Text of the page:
A joint between his lips, toes in the sand, Mike Martin looked like just another dude chilling on the beach in Puerto Rico. But as the 47-year-old Rastafarian blew smoke in my direction, he outlined his vision of justice: legal weed in the US territory.
"Legalization is coming," Martin told me. "The last several days have made that clear."
Martin, who sits on the board of Puerto Rico's preeminent pro-marijuana non-profit Foundation Free Juana, was referring to the government's recent moves toward decreasing its draconian weed penalties. Two weeks ago, the governor pardoned Jeremy Ruiz Tomassini, a 24-year-old man sentenced to four years in prison after cops caught him smoking near a school. The pardon, granted January 25, came 13 months after Free Juana delivered a petition to Governor Alejandro Padilla that the punishment, issued in 2014, was unreasonably harsh.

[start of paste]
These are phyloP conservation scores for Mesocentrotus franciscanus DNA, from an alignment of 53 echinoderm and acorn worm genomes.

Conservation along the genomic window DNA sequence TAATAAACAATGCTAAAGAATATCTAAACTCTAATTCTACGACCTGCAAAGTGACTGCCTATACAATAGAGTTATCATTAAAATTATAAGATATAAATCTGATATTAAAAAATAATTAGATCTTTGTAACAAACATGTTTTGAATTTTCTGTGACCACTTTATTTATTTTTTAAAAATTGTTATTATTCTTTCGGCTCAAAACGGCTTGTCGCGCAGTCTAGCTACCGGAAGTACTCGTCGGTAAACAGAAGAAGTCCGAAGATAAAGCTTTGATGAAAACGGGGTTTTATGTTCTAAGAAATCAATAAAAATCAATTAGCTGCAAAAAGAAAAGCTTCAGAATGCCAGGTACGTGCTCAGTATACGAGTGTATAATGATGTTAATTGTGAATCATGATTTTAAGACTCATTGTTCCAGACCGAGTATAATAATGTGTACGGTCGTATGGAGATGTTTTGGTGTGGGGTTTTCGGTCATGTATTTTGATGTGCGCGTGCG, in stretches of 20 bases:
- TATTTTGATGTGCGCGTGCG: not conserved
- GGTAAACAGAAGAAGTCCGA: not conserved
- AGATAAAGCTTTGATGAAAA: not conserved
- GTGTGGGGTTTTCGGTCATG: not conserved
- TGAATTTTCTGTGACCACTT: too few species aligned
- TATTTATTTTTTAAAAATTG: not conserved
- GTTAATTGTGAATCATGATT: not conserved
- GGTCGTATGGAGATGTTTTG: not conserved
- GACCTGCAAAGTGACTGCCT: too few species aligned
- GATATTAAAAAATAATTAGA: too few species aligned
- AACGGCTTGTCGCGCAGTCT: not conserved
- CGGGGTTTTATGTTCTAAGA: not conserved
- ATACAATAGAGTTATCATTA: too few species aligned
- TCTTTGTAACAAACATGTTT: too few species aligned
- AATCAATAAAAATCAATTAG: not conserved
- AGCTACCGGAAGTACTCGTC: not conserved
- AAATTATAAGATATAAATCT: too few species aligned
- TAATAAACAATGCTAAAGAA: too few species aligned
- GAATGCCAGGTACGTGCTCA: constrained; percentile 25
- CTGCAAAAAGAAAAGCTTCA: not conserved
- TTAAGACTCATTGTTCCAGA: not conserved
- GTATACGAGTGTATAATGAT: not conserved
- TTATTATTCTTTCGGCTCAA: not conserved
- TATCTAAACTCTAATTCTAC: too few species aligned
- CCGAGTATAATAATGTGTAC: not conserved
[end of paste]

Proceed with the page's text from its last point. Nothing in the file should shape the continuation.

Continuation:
"We made an official petition and held a 'free Jeremy' vigil at the governor's mansion and my band played there," said Martin. "Then this January the governor came to Vieques for Three Kings Day to pass gifts to children in the park, and I went to talk with him. I introduced myself and said I play with Free Juana. He took me aside and asked me, 'How much time has Jeremy been inside?' He was worried about it."
Within days, Padilla released Ruiz Tomassini from prison, claiming he was not an enforcement priority.